Alan Zendell, June 13, 2018
Now that things have percolated for a day, it turns out that I do have some thoughts about the Trump-Kim Summit.
Ever since Ronald Reagan used the phrase “Trust but Verify,” it has been America’s mantra for all subsequent disarmament negotiations. It’s actually the literal translation of a Russian proverb, which, given President Trump’s admiration for Russia’s leadership, makes his reaction to Kim Jong Un even more shocking than it sounds on its face.
When asked if he could trust Kim to keep his word when he pledged to denuclearize North Korea, Trump said. “We will have a terrific relationship, I have no doubt … I don’t have to verify because I have one of the great memories of all time.” As the Washington Post’s James Hohmann noted in today’s “Daily 202” newsletter, that’s eerily reminiscent of when George W. Bush “peered into Vladimir Putin’s eyes, saw his soul and concluded that the Russian leader was trustworthy.” We know how that worked out.
Prior to the Singapore Summit, Trump told us it would take him about one minute to size up Kim and know whether he could trust him. He assured us that as the master deal maker he is, he would know right away if a deal was possible, and he promised to come away with one that would be a win for America. When the summit was over, Trump completed his circular reasoning by assuring us that he had accomplished what he said he would. Bush once declared victory on the deck of an aircraft carrier. We know how that worked out, too.
Is that why the entire world isn’t cheering? Why is the other world leader who has the most to gain from a genuine rapprochement with North Korea, South Korean President Moon reacting as if he was slapped upside his head with a two-by-four?
I was surprised by the level of skepticism expressed by people who really understand the key players and their history. I felt it too, but I cautioned myself not to let my fundamental dislike for our president influence me too much. I care very deeply about the future I’m leaving for my grandchildren, and if Trump could actually do what he promised, I’d have to tip my hat to him like everyone else.
But now that the dust is settling, things are becoming clearer. Trump watchers have often said he may not be the ultimate deal-maker he touts himself to be. Any professional negotiator will tell you that a good deal is one that lets every party walk away feeling like he or she won something, but that hasn’t been the case with most of his deals. Trump has his name on a lot of buildings, but he’s achieved that by trampling a lot of people, and ruthlessly cutting his losses and running whenever things went south. He was schooled by the best in the art of shifting blame and using his money to settle court battles.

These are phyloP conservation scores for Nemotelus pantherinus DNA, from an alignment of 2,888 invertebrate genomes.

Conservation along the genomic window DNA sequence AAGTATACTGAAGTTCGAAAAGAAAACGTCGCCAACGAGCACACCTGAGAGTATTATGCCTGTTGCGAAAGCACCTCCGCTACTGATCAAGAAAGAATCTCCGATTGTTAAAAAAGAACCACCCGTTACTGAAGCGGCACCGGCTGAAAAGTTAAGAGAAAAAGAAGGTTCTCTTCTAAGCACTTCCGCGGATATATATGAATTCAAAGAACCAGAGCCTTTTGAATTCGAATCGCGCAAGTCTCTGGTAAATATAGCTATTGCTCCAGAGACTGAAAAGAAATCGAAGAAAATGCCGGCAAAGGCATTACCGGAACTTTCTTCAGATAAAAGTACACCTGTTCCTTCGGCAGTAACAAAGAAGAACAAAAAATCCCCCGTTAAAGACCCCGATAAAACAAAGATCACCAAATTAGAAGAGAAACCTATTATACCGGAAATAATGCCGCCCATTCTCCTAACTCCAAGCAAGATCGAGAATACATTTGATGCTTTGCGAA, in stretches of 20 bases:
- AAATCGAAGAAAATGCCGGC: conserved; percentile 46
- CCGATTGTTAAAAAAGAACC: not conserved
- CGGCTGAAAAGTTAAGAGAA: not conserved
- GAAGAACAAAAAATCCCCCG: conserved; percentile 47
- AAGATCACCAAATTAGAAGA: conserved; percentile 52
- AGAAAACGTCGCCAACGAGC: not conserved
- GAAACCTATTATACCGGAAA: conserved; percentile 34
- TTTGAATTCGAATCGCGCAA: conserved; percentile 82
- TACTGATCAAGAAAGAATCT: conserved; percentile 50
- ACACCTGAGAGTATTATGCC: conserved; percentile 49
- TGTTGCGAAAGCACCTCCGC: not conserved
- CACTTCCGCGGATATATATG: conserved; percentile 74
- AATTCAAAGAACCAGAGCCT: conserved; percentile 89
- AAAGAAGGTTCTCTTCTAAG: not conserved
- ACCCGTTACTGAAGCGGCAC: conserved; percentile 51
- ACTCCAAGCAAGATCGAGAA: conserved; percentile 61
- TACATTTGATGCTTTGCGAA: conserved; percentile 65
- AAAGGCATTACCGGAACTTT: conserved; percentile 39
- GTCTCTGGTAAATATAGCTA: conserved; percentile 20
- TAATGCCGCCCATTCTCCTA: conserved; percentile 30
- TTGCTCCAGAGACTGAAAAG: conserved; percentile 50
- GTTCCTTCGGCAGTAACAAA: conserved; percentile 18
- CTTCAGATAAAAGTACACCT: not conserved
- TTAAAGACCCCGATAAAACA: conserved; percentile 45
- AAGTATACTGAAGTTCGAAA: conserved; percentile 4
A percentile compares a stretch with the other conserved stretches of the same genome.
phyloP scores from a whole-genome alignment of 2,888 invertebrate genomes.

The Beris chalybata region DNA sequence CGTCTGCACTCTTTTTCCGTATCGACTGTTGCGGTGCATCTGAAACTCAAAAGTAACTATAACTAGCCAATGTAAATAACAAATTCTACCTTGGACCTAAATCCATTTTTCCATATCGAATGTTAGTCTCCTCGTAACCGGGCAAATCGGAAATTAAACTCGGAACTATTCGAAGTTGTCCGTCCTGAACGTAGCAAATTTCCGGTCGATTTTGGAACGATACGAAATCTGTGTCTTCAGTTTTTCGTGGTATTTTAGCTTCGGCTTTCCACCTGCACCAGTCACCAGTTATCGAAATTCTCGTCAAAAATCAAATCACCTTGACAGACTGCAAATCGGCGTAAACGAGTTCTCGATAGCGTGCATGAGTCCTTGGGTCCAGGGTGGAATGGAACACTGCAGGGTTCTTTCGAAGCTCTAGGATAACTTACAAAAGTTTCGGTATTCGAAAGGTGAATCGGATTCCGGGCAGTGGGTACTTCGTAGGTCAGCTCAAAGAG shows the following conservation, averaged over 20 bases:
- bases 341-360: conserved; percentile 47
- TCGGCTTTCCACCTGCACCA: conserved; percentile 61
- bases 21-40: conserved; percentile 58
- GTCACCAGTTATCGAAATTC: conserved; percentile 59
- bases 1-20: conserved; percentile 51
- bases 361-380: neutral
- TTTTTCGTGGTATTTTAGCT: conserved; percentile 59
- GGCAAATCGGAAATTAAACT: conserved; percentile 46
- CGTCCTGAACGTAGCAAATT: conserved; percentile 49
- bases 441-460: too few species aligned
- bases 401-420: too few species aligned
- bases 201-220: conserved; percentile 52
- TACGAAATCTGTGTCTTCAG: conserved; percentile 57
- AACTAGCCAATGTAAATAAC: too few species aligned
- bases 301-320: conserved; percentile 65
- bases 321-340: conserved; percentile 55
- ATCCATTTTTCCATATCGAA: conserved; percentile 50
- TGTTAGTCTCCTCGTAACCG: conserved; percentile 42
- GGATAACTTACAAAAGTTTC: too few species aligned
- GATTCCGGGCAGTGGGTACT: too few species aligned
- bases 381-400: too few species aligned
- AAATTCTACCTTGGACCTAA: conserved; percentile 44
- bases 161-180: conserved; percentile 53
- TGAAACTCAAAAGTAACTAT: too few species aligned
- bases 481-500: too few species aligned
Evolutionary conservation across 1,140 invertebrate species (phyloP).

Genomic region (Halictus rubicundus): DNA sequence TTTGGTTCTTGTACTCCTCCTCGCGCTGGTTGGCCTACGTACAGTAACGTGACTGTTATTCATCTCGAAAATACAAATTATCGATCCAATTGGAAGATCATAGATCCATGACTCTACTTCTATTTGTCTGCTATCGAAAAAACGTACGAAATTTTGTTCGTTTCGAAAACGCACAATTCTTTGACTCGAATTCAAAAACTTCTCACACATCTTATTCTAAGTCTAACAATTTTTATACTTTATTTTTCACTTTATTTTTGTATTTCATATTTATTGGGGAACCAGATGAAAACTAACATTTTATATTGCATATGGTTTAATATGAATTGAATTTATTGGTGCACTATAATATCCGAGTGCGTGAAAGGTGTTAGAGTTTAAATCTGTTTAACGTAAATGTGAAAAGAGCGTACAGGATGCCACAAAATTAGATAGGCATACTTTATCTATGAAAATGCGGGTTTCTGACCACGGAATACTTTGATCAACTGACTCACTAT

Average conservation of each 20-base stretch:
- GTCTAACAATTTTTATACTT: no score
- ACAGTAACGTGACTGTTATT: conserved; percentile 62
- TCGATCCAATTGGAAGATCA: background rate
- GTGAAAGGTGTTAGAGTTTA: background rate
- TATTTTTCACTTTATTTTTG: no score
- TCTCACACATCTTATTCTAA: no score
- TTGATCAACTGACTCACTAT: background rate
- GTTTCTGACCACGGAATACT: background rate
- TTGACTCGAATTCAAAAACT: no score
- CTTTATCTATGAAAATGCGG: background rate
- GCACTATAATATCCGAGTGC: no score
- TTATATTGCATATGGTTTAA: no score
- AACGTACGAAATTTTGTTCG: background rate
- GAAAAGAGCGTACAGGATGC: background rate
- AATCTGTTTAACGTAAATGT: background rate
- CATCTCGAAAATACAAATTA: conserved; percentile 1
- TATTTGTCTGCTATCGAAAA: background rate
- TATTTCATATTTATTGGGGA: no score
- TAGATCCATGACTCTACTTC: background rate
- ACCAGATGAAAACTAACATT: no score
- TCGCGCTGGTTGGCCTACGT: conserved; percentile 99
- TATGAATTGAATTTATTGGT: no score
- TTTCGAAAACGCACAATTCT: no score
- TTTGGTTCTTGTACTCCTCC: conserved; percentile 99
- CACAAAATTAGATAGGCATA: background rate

He thinks he can buy Kim off with the promises of riches, and says Kim wants to do the right thing for his people, as though Kim would be following the example he, Trump, has set. But there is no evidence either that Trump has ever cared much about anything except making money and increasing his own power and influence, and even less that Kim would ever be inclined to be motivated that way.
There is no evidence that Trump came away from Singapore with anything of substance that benefits either America or its allies, and if this deal falls apart, Trump can’t just pay off an aggrieved plaintiff and walk away. We’ll all be paying for a long time. The only country that seems to have immediately benefited from the talks is China, which quickly resumed its profitable trade relationship with Kim, without waiting to see if he was going to follow through on his promises. Does that give the wily Kim much incentive to fully denuclearize?
Trump eagerly committed to ending joint military exercises with South Korea and laid the initial groundwork for withdrawing our forces from the south. Both are things he campaigned for since long before becoming a presidential candidate, claiming they wasted billions of taxpayer dollars. Most military professionals disagree and were shocked by what they saw as a one-sided concession, but for Trump it felt like a win because he appeared to get his way on a contentious issue, when the “experts” all said he was wrong. It might make Trump feel like a King, but the main beneficiary of his decision will again be China, which loves the idea of American troops leaving the region.
While we got empty promises from a distinctly evil, untrustworthy dictator, there was one other winner in Singapore. Vladimir Putin now claims that he was right all along in telling Trump that only direct talks with Kim would reduce tensions on the Korean peninsula. Is it possible Putin also understood that Trump’s arrogance would be no match for Little Rocket Man?
Mel Brooks famously said, “It’s good to be the King.” Let’s hope that works out better for Trump than it did for Louis XVI.
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